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Oncotarget. 2017 Sep 30;8(50):88021-88033. doi: 10.18632/oncotarget.21406. eCollection 2017 Oct 20.

The hOCT1 and ABCB1 polymorphisms do not influence the pharmacodynamics of nilotinib in chronic myeloid leukemia.

Author information

1
Department of Clinical and Experimental Medicine, Section of Hematology, University of Pisa, Pisa, Italy.
2
Oncohematology Division, IRCCS Ca' Granda, Maggiore Policlinico Hospital Foundation, University of Milan, Milano, Italy.
3
Department of Clinical and Experimental Medicine, Section of Pharmacology, University of Pisa, Pisa, Italy.
4
GeNOMEC, University of Siena, Siena, Italy.
5
Hematology Division, Ospedale Mauriziano, Torino, Italy.
6
Laboratory of Clinical Pharmacology and Pharmacogenetics, Department of Medical Sciences, University of Torino, Torino, Italy.
7
Department of Clinical and Biological Sciences, University of Torino, AOU San Luigi Gonzaga, Torino, Italy.
8
Hematology and Stem Cell Transplant Center, San Salvatore Hospital, Pesaro, Italy.
9
Department of Medical Sciences, University of Cagliari, Cagliari, Italy.
10
Division of Hematology, Ospedale Le Scotte, University of Siena, Siena, Italy.
11
Division of Hematology, AOU Careggi, University of Florence, Firenze, Italy.
12
Division of Hematology, Marche Polytechnic University, Ancona, Italy.

Abstract

First-line nilotinib in chronic myeloid leukemia is more effective than imatinib to achieve early and deep molecular responses, despite poor tolerability or failure observed in one-third of patients. The toxicity and efficacy of tyrosine kinase inhibitors might depend on the activity of transmembrane transporters. However, the impact of transporters genes polymorphisms in nilotinib setting is still debated. We investigated the possible correlation between single nucleotide polymorphisms of hOCT1 (rs683369 [c.480C>G]) and ABCB1 (rs1128503 [c.1236C>T], rs2032582 [c.2677G>T/A], rs1045642 [c.3435C>T]) and nilotinib efficacy and toxicity in a cohort of 78 patients affected by chronic myeloid leukemia in the context of current clinical practice. The early molecular response was achieved by 81% of patients while 64% of them attained deep molecular response (median time, 26 months). The 36-month event-free survival was 86%, whereas 58% of patients experienced toxicities. Interestingly, hOCT1 and ABCB1 polymorphisms alone or in combination did not influence event-free survival or the adverse events rate. Therefore, in contrast to data obtained in patients treated with imatinib, hOCT1 and ABCB1 polymorphisms do not impact on nilotinib efficacy or toxicity. This could be relevant in the choice of the first-line therapy: patients with polymorphisms that negatively condition imatinib efficacy might thus receive nilotinib as first-line therapy.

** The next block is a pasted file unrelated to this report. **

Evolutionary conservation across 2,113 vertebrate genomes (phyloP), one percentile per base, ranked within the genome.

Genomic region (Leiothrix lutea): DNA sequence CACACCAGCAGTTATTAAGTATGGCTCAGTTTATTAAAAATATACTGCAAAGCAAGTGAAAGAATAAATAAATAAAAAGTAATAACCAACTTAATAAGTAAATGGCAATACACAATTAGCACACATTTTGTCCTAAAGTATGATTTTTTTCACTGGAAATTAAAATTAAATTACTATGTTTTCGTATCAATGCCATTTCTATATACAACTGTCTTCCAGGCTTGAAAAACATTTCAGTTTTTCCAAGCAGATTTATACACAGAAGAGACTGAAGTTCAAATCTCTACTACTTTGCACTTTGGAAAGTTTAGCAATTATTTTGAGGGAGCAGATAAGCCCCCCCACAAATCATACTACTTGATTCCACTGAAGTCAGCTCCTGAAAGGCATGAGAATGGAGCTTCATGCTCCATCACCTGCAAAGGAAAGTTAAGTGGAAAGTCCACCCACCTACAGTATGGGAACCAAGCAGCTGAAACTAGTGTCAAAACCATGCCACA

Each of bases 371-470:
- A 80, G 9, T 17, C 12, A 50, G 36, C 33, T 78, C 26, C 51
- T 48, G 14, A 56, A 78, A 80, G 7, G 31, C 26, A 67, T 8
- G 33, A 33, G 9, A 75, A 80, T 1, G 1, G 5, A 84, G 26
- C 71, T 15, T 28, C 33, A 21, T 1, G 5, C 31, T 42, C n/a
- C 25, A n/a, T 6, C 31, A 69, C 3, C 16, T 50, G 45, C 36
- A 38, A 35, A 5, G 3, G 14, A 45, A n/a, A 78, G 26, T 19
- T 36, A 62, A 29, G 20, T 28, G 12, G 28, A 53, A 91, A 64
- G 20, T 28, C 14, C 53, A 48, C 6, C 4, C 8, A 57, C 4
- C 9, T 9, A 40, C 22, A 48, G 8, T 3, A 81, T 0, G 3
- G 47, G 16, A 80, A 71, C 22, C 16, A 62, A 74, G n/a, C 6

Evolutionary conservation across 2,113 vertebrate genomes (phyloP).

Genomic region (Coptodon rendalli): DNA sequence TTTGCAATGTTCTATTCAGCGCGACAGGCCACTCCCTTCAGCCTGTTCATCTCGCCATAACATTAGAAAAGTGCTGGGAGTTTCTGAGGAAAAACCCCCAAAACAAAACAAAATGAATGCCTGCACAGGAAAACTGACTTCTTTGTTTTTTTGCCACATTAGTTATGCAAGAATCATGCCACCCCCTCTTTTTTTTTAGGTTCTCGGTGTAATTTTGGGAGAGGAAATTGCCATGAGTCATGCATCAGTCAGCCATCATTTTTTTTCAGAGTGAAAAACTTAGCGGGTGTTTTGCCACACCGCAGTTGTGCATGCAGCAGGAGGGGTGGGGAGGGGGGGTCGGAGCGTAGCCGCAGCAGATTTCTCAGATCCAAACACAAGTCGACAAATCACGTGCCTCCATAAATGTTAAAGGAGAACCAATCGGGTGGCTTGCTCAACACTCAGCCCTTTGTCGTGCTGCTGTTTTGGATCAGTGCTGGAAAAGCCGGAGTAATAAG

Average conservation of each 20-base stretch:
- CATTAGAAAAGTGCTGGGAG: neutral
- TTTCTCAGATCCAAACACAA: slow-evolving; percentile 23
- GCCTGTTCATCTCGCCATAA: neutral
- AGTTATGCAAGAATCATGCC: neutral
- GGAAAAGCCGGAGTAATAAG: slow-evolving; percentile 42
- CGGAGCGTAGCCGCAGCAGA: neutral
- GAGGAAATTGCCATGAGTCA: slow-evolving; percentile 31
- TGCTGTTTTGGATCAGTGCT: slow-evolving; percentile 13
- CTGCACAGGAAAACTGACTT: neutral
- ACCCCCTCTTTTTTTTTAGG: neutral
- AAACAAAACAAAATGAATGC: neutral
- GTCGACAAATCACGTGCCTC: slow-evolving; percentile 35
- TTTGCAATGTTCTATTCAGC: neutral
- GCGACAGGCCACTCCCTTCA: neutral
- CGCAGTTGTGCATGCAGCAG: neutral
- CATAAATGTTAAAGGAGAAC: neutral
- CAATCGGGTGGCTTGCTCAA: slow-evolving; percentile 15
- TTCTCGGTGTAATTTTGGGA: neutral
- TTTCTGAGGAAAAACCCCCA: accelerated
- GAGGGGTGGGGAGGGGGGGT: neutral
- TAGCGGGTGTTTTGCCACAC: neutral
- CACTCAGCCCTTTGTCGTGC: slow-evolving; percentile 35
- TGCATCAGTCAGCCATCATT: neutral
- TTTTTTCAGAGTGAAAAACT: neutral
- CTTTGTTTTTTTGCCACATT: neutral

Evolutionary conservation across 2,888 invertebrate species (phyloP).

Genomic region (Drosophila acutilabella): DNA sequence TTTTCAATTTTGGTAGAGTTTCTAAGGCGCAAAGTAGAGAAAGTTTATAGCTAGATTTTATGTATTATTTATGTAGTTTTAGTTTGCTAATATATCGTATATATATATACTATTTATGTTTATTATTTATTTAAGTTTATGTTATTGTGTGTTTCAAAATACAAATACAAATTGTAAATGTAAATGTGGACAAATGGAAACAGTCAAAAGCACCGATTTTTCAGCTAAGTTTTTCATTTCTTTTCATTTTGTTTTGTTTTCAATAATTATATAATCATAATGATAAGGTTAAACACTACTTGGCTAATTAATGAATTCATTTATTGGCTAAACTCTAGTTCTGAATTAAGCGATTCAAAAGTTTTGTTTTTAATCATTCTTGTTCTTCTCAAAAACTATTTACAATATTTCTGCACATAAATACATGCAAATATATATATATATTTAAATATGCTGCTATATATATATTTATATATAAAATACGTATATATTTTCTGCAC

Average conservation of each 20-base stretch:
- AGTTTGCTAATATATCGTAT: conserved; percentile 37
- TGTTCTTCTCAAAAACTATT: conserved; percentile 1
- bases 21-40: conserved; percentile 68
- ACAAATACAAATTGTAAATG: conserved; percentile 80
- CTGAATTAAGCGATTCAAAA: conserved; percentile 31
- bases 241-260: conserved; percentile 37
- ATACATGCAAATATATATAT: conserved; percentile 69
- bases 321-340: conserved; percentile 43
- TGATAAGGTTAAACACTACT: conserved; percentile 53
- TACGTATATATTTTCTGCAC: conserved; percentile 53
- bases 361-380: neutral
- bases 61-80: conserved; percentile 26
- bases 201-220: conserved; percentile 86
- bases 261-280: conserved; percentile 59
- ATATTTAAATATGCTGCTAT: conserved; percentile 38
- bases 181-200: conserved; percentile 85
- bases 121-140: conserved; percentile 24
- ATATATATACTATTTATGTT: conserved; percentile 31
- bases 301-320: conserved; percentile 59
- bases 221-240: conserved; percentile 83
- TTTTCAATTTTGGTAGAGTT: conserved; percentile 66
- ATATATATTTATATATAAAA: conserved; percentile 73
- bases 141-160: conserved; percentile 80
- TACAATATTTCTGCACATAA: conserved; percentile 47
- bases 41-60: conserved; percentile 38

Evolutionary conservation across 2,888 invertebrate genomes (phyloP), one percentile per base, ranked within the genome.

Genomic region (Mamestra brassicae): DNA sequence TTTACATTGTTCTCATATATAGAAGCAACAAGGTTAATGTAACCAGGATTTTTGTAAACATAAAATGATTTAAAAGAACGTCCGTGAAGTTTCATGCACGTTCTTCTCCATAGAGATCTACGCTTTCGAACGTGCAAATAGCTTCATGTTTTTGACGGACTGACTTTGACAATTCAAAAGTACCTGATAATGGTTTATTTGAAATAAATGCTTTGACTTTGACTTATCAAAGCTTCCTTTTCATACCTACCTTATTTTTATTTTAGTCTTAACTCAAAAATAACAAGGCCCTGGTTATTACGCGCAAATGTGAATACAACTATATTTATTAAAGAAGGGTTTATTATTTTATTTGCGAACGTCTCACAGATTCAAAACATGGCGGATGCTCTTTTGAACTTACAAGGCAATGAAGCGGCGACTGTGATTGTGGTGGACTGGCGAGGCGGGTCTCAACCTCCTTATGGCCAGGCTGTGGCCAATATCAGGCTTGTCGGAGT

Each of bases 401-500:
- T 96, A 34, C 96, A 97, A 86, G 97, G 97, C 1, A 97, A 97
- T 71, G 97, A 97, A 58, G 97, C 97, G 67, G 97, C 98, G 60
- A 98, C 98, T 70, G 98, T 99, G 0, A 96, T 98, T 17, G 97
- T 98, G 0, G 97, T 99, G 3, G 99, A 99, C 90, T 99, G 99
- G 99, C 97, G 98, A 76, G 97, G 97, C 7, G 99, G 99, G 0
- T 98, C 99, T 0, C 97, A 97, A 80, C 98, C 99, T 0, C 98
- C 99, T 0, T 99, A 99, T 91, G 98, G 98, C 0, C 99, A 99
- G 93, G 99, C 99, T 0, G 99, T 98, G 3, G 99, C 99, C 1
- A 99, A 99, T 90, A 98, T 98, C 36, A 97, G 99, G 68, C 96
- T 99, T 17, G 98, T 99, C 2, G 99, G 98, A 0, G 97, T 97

KEYWORDS:

ABC transporters; ABCB1; early molecular response; hOCT1; nilotinib

Conflict of interest statement

CONFLICTS OF INTEREST SG, ADP, AI, GS, GRC, MP, CF participated to advisory boards sponsored by Novartis. Nevertheless, all authors declare no conflicts of interest concern this spontaneous, not industry-sponsored study.

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